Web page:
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Thursday, July 14, 2016

Philippines 2016 - Municipality of Tiaong Quezon: 325th Founding Anniversary






COUNTRY: PHILIPPINES
ISSUE DATE: 14 May 2016
STAMP SIZE: 40 x 30 mm
STAMP DESIGN: Victorino Z. Serevo




More than three hundred years ago, Tiaong was only a part of the municipality of San Pablo (now a city) in the province of Laguna. In 1691, it became an independent municipality through the efforts of philanthropic, humanitarian nationalistic and a very religious woman living at the outskirts of the town called "Lalig". Popularly known as "Donya Toting", her habitual chore was to go to church everyday riding a cart drawn by a big black bull. Her sympathetic gesture and attitude most especially among the poor, made her dearly loved and respected by the people that they called her "Tiya" (Auntie). Even the parish priest would not start the mass not unless the loud mooing of the bull-"Oooong" can be heard while entering the churchyard. The admirable address of "Tiya" and the favorable sound "Oooong" merged together gave name to the municipality of Tiaong. Henceforth, this town is called Tiaong (Tiya-ong). 

FIRST DAY COVER

The local government during the Spanish time was headed by a Gobernadorcillo who was the Local Chief Executive assisted by Tenyente Mayor, a Juez de Sementera, a Juez de Ganados, a Juez de Palayan and a Juez de Polisya, under the supervision of the Governador General. The first Gobernadorcillo was Don Francisco Magdami in 1691. The church was built by Franciscan Missionaries in the 1670, erected northeast of the town confronting Burgos St. now Escudero St., which is now the oldest, longest and biggest church in the provice of Tayabas (now Quezon). 

Most of the people of Tiaong are Batanguenos coming from the province of Batangas, particularly from the town of San Jose lbaan, Rosario, Bauan, Taal and Lipa City. Tiaong is more or less 15,239 hectares (16,838 unofficial and not yet confirmed). Originally, there are only 14 barrios namely: Bona, Bula, Bulakin, Cabata,, Cabay, Lagalag, Lalig, Lusacan, Paiisa, Quipot, Buliran, Callejon, Niing, and Pury. The last four barrios were separated when Buliran became an independent municipality on October 15, 1957 and was then named San Antonio, Quezon.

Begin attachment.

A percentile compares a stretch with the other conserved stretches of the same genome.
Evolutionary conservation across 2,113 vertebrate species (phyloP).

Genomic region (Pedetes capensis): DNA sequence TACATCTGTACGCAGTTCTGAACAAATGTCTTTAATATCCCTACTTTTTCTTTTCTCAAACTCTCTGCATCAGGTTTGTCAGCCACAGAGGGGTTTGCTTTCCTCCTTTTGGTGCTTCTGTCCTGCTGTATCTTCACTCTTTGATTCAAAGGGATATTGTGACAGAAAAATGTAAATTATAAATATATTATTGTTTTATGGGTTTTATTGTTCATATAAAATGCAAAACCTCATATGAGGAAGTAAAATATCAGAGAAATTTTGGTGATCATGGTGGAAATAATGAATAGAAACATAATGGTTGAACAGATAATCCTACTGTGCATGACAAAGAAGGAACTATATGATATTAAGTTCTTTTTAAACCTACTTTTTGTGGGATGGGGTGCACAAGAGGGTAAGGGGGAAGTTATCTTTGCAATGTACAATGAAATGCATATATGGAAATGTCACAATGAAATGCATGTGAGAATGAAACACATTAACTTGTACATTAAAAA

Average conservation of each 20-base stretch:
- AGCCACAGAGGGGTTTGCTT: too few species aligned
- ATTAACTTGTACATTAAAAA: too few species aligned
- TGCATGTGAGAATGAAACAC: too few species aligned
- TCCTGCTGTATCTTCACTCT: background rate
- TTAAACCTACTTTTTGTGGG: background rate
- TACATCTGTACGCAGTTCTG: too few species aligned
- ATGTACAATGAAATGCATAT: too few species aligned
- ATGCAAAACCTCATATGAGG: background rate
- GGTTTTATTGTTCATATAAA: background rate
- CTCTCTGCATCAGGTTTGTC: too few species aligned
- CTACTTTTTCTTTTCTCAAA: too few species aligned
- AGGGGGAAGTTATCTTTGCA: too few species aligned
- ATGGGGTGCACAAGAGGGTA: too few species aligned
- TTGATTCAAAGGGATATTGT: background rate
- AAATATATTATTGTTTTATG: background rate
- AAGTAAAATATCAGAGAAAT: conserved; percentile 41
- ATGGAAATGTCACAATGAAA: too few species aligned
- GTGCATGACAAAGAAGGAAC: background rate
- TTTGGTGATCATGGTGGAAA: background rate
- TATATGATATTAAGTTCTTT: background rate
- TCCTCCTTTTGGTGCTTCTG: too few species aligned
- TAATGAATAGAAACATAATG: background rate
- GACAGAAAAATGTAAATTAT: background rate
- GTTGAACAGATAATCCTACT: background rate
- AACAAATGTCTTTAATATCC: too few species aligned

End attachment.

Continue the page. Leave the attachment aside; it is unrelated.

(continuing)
The first school was organized by the friars which was housed in a convent where only male pupils from 7 to 14 years of age were admitted. After 50 years, female pupils of same group were allowed to enroll when the Gobernor General ordered the friars not to solemnize marriages unless they have learned to pray. 



Agriculture was the main sources of income and livelihood from 1690 to 1790. The Juez de Sementera required the people to plant palsy, corn, mongo, etc., and was also encouraged to raise animals. Most men were engaged in blacksmith work to make garden and carpentry tools, while the women did the weaving, flour making, extracting oils and cooking supplemental foods. During the Spanish regime, a secret revolutionary group was organized in Tiaong, which was affiliated to the KKK of Andres Bonificio and led by Ladislao Masangkay and other brave nationalistic men of the municipality. This group fought the Spaniards and continued their heroic ventures up to the American occupation. 


On January 14, 1900, the municipality of Tiaong was conquered by American invaders under the command of Gen. Schwan. The United States established its first civil government in the Philippines with William Howard Taft as the first Civil Governor of the island while Don Pedro P. Cantos, was appointed as the first Municipal President of Tiaong. 






Stamp images and description thanks to PHLPOST
PHLPOST